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Mar
28
comment Structure with array of function pointer
@lodo Of course you can ... true is not a C keyword.
Mar
19
revised If your stack and heap are non-executable, how can your code run?
added 32 characters in body
Mar
18
comment how to create function inside another function in c#,is it possible?
P.S. I would note that this is a comment, not an answer to the question. -1
Mar
10
comment infinite While loop without statement
Edit 2: harper's answer goes beyond my comment, which omits his point 1 ... there may simply be nothing left to do until a reset, but halting the device is undesirable or not possible.
Mar
10
comment infinite While loop without statement
Other than the one from rabi shaw, the comments above are uninformed and generally wrong. The code will clearly run regardless of any condition being met, and isn't waiting for anything. And the host of an embedded application may have no operating system, no "sleep", and no resources to be consumed other than the power to run the CPU. The loop should be understood in terms of interrupts that do all the work. Edit: Matt's comment came after I wrote this. It's true that the behavior is undefined by the C standard, but that doesn't mean that it isn't defined by the implementation.
Mar
9
comment What's the rationale for null terminated strings?
K&R did not base C on the PDP instruction set; Ritchie has refuted this rumor in print. Anyway it's irrelevant because this question was about why the C design used NUL-terminated strings, and the repeated harebrained claim by the OP that this was an "inferior" design. The rest of the comments above are also irrelevant, especially the one about VLAs. Now, SO is wisely telling us to avoid extended discussions ...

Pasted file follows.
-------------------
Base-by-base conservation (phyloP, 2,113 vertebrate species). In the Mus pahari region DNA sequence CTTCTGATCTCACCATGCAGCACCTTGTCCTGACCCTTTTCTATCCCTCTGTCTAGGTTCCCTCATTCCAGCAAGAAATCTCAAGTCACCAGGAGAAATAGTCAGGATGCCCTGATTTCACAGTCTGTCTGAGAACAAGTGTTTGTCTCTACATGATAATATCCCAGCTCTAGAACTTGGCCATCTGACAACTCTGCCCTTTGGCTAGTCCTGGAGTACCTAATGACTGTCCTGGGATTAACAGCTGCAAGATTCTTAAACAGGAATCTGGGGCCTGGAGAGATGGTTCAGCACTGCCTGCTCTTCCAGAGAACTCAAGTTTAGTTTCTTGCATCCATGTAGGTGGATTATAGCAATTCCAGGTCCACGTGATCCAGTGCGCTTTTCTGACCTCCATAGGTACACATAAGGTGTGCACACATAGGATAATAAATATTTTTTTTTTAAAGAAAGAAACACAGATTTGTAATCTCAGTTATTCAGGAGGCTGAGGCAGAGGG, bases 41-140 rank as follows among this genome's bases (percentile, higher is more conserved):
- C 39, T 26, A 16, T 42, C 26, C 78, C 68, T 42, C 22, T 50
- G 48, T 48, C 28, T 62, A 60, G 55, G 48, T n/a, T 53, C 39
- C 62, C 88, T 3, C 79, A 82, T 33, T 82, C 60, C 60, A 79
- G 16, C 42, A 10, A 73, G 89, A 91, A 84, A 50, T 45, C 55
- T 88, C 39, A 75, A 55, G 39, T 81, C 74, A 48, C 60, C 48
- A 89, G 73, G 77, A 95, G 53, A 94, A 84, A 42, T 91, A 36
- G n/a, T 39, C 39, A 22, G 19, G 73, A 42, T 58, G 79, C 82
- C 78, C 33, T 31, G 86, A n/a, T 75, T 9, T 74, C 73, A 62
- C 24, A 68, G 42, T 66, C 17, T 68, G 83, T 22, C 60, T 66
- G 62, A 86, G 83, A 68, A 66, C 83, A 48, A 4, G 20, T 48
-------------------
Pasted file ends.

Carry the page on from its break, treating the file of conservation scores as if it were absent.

Mar
8
comment What's the rationale for null terminated strings?
malloc manages the heap! That's not exposed to the programmer nor requires compiler support the way that it would be if every string had bytes before its address. Your reference to malloc is idiotic and intellectually dishonest. It's not about what people "complain about", it's about what it would require to use it ... malloc's stored length (actually, a pointer to the next block) doesn't require anything of anybody other than malloc. " was a sensible programmer-effort-versus-memory tradeoff for the 1970s" -- which is the topic here! Goodbye.
Mar
8
comment What's the rationale for null terminated strings?
'I don't think "the char buffer begins with an int containing the length" is any more magical' -- it is if you're going to make str[n] refer to the right char. These are the sorts of things that the folks discussing this don't think about.
Mar
8
comment What's the rationale for null terminated strings?
"that's most likely because they didn't want to spend much effort on string handling" -- nonsense; the entire application domain of early UNIX was string handling. If it hadn't been for that, we never would have heard of it.
Mar
8
comment What's the rationale for null terminated strings?
This bit about the calling convention is a just-so story with no relation to reality ... it wasn't a consideration in the design. And register-based calling conventions had already been "invented". Also, approaches such as two pointers weren't an option because structs weren't first class ... only primitives were assignable or passable; struct copying didn't arrive until UNIX V7. Needing memcpy (which also didn't exist) just to copy a string pointer is a joke. Try writing a full program, not just isolated functions, if you're making a pretense of language design.